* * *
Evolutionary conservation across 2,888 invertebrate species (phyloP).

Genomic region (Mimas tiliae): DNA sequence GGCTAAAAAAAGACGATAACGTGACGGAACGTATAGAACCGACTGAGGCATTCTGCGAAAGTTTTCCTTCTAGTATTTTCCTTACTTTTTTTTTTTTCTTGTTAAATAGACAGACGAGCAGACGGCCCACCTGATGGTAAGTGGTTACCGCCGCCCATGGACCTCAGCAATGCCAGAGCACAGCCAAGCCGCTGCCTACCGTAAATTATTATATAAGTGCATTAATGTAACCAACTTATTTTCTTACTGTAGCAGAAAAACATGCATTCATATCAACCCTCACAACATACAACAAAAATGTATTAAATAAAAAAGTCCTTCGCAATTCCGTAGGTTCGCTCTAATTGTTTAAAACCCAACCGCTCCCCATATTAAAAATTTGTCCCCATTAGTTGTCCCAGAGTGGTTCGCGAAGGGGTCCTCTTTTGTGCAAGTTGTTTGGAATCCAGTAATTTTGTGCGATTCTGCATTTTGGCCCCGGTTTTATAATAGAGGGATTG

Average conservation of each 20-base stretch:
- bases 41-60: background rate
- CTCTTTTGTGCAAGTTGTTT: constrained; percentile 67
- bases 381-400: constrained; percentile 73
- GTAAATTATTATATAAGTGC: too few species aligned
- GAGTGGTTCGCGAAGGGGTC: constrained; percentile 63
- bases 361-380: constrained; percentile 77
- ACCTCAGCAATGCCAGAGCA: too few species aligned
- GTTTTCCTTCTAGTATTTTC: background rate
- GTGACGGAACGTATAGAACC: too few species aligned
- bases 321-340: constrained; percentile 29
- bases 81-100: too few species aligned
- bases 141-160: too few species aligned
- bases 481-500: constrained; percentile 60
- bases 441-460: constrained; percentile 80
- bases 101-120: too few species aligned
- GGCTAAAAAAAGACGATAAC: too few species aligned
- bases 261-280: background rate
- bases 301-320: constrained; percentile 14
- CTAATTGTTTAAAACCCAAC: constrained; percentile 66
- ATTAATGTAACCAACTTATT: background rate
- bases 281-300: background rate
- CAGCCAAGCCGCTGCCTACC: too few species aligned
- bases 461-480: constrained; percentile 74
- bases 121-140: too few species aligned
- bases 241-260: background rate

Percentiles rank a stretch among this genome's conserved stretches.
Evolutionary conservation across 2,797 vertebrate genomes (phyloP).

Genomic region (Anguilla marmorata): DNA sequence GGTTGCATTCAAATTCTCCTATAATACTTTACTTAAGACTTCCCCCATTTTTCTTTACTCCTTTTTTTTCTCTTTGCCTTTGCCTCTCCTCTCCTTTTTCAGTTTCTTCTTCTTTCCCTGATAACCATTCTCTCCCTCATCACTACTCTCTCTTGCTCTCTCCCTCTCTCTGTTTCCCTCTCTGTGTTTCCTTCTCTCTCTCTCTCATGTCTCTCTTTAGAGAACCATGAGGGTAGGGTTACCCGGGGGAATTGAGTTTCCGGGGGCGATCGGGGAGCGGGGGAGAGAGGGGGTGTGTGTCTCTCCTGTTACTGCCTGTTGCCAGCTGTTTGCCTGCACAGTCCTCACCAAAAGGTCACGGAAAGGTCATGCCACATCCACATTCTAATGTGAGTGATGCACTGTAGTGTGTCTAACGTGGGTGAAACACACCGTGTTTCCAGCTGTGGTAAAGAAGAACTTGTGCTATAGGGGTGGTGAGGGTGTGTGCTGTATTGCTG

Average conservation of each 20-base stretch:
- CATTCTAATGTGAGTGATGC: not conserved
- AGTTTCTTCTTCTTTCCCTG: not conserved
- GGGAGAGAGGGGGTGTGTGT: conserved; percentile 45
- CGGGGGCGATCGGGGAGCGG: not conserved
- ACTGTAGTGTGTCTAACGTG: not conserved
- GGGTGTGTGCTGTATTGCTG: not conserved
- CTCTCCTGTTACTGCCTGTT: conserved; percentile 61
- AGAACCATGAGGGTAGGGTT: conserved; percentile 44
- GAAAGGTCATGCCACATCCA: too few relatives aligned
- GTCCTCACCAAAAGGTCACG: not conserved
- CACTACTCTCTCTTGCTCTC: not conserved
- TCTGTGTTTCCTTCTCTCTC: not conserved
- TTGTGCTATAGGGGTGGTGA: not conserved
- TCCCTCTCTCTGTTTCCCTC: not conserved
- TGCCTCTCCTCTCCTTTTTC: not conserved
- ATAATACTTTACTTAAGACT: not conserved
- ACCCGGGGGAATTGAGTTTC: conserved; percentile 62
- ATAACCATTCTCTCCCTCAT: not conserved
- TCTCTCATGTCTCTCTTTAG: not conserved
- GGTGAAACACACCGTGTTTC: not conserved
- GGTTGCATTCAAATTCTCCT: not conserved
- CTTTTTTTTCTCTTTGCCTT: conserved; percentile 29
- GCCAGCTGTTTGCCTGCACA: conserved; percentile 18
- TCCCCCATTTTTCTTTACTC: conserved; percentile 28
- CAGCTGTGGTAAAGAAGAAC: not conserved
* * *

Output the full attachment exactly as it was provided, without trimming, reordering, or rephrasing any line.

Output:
Evolutionary conservation across 2,888 invertebrate species (phyloP).

Genomic region (Mimas tiliae): DNA sequence GGCTAAAAAAAGACGATAACGTGACGGAACGTATAGAACCGACTGAGGCATTCTGCGAAAGTTTTCCTTCTAGTATTTTCCTTACTTTTTTTTTTTTCTTGTTAAATAGACAGACGAGCAGACGGCCCACCTGATGGTAAGTGGTTACCGCCGCCCATGGACCTCAGCAATGCCAGAGCACAGCCAAGCCGCTGCCTACCGTAAATTATTATATAAGTGCATTAATGTAACCAACTTATTTTCTTACTGTAGCAGAAAAACATGCATTCATATCAACCCTCACAACATACAACAAAAATGTATTAAATAAAAAAGTCCTTCGCAATTCCGTAGGTTCGCTCTAATTGTTTAAAACCCAACCGCTCCCCATATTAAAAATTTGTCCCCATTAGTTGTCCCAGAGTGGTTCGCGAAGGGGTCCTCTTTTGTGCAAGTTGTTTGGAATCCAGTAATTTTGTGCGATTCTGCATTTTGGCCCCGGTTTTATAATAGAGGGATTG

Average conservation of each 20-base stretch:
- bases 41-60: background rate
- CTCTTTTGTGCAAGTTGTTT: constrained; percentile 67
- bases 381-400: constrained; percentile 73
- GTAAATTATTATATAAGTGC: too few species aligned
- GAGTGGTTCGCGAAGGGGTC: constrained; percentile 63
- bases 361-380: constrained; percentile 77
- ACCTCAGCAATGCCAGAGCA: too few species aligned
- GTTTTCCTTCTAGTATTTTC: background rate
- GTGACGGAACGTATAGAACC: too few species aligned
- bases 321-340: constrained; percentile 29
- bases 81-100: too few species aligned
- bases 141-160: too few species aligned
- bases 481-500: constrained; percentile 60
- bases 441-460: constrained; percentile 80
- bases 101-120: too few species aligned
- GGCTAAAAAAAGACGATAAC: too few species aligned
- bases 261-280: background rate
- bases 301-320: constrained; percentile 14
- CTAATTGTTTAAAACCCAAC: constrained; percentile 66
- ATTAATGTAACCAACTTATT: background rate
- bases 281-300: background rate
- CAGCCAAGCCGCTGCCTACC: too few species aligned
- bases 461-480: constrained; percentile 74
- bases 121-140: too few species aligned
- bases 241-260: background rate

Percentiles rank a stretch among this genome's conserved stretches.
Evolutionary conservation across 2,797 vertebrate genomes (phyloP).

Genomic region (Anguilla marmorata): DNA sequence GGTTGCATTCAAATTCTCCTATAATACTTTACTTAAGACTTCCCCCATTTTTCTTTACTCCTTTTTTTTCTCTTTGCCTTTGCCTCTCCTCTCCTTTTTCAGTTTCTTCTTCTTTCCCTGATAACCATTCTCTCCCTCATCACTACTCTCTCTTGCTCTCTCCCTCTCTCTGTTTCCCTCTCTGTGTTTCCTTCTCTCTCTCTCTCATGTCTCTCTTTAGAGAACCATGAGGGTAGGGTTACCCGGGGGAATTGAGTTTCCGGGGGCGATCGGGGAGCGGGGGAGAGAGGGGGTGTGTGTCTCTCCTGTTACTGCCTGTTGCCAGCTGTTTGCCTGCACAGTCCTCACCAAAAGGTCACGGAAAGGTCATGCCACATCCACATTCTAATGTGAGTGATGCACTGTAGTGTGTCTAACGTGGGTGAAACACACCGTGTTTCCAGCTGTGGTAAAGAAGAACTTGTGCTATAGGGGTGGTGAGGGTGTGTGCTGTATTGCTG

Average conservation of each 20-base stretch:
- CATTCTAATGTGAGTGATGC: not conserved
- AGTTTCTTCTTCTTTCCCTG: not conserved
- GGGAGAGAGGGGGTGTGTGT: conserved; percentile 45
- CGGGGGCGATCGGGGAGCGG: not conserved
- ACTGTAGTGTGTCTAACGTG: not conserved
- GGGTGTGTGCTGTATTGCTG: not conserved
- CTCTCCTGTTACTGCCTGTT: conserved; percentile 61
- AGAACCATGAGGGTAGGGTT: conserved; percentile 44
- GAAAGGTCATGCCACATCCA: too few relatives aligned
- GTCCTCACCAAAAGGTCACG: not conserved
- CACTACTCTCTCTTGCTCTC: not conserved
- TCTGTGTTTCCTTCTCTCTC: not conserved
- TTGTGCTATAGGGGTGGTGA: not conserved
- TCCCTCTCTCTGTTTCCCTC: not conserved
- TGCCTCTCCTCTCCTTTTTC: not conserved
- ATAATACTTTACTTAAGACT: not conserved
- ACCCGGGGGAATTGAGTTTC: conserved; percentile 62
- ATAACCATTCTCTCCCTCAT: not conserved
- TCTCTCATGTCTCTCTTTAG: not conserved
- GGTGAAACACACCGTGTTTC: not conserved
- GGTTGCATTCAAATTCTCCT: not conserved
- CTTTTTTTTCTCTTTGCCTT: conserved; percentile 29
- GCCAGCTGTTTGCCTGCACA: conserved; percentile 18
- TCCCCCATTTTTCTTTACTC: conserved; percentile 28
- CAGCTGTGGTAAAGAAGAAC: not conserved